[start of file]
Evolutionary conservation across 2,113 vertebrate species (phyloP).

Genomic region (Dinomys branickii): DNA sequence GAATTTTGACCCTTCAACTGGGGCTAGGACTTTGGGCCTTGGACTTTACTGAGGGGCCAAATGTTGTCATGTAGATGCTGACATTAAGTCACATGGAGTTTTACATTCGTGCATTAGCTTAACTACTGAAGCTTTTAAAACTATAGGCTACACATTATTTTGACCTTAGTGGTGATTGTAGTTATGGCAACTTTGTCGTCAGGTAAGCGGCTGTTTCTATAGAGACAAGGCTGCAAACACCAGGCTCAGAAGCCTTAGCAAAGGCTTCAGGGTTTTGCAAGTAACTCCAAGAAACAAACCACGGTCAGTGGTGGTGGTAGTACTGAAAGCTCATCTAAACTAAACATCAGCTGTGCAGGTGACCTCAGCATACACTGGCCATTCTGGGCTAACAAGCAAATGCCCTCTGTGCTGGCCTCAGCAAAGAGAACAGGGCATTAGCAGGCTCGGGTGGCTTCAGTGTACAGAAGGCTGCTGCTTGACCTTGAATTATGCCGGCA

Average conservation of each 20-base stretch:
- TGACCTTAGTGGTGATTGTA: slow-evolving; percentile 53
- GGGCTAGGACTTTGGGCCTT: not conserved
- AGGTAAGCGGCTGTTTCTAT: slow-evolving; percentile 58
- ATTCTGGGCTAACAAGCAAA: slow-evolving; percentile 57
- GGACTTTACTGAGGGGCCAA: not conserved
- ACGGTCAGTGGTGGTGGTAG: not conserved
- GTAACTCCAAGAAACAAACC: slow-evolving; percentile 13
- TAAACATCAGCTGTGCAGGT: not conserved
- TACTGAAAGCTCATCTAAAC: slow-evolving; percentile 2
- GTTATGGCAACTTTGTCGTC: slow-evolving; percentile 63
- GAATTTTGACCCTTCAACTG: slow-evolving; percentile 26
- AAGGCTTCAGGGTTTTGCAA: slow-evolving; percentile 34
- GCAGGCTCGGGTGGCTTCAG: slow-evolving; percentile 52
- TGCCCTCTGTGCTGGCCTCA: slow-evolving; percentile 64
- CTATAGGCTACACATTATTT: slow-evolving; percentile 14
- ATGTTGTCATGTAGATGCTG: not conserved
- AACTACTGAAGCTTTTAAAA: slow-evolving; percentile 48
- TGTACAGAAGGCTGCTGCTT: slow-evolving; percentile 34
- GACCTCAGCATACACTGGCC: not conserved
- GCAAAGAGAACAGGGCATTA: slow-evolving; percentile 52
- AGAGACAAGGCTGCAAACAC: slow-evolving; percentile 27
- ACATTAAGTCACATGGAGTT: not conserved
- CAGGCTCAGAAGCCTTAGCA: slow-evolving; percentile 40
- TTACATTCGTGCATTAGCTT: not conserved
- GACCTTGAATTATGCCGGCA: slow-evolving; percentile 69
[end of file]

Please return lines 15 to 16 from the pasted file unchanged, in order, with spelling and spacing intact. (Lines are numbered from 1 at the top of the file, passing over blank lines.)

- AAGGCTTCAGGGTTTTGCAA: slow-evolving; percentile 34
- GCAGGCTCGGGTGGCTTCAG: slow-evolving; percentile 52